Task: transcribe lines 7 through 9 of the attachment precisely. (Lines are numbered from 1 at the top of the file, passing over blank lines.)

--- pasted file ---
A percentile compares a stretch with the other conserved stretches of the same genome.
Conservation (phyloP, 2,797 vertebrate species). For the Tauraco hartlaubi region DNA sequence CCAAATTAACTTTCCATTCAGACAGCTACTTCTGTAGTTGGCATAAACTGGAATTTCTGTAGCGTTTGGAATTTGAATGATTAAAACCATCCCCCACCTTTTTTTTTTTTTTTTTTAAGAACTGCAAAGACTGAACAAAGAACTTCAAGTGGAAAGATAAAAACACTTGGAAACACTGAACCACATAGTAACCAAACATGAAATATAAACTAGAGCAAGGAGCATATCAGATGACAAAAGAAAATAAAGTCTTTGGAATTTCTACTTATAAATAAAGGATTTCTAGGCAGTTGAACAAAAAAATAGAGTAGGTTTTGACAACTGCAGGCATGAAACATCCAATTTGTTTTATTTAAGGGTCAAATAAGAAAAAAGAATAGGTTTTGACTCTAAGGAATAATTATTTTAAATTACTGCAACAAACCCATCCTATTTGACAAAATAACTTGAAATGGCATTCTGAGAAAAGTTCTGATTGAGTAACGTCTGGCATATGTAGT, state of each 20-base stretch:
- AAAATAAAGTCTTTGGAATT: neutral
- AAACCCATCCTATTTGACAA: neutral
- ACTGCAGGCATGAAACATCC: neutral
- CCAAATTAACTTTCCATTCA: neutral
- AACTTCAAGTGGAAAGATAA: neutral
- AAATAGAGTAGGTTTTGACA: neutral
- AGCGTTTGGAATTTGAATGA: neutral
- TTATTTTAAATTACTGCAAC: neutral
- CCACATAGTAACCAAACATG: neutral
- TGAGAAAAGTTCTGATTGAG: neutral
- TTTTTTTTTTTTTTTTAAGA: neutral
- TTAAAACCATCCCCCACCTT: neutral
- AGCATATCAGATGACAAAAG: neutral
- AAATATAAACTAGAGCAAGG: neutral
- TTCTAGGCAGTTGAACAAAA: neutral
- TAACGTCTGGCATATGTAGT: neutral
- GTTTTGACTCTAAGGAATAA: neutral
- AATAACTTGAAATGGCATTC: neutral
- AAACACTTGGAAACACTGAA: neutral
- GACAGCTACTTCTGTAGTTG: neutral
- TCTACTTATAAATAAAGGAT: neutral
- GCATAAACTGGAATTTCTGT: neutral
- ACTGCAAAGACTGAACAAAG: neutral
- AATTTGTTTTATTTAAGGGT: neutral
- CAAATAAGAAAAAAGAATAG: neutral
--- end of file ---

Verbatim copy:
- AACTTCAAGTGGAAAGATAA: neutral
- AAATAGAGTAGGTTTTGACA: neutral
- AGCGTTTGGAATTTGAATGA: neutral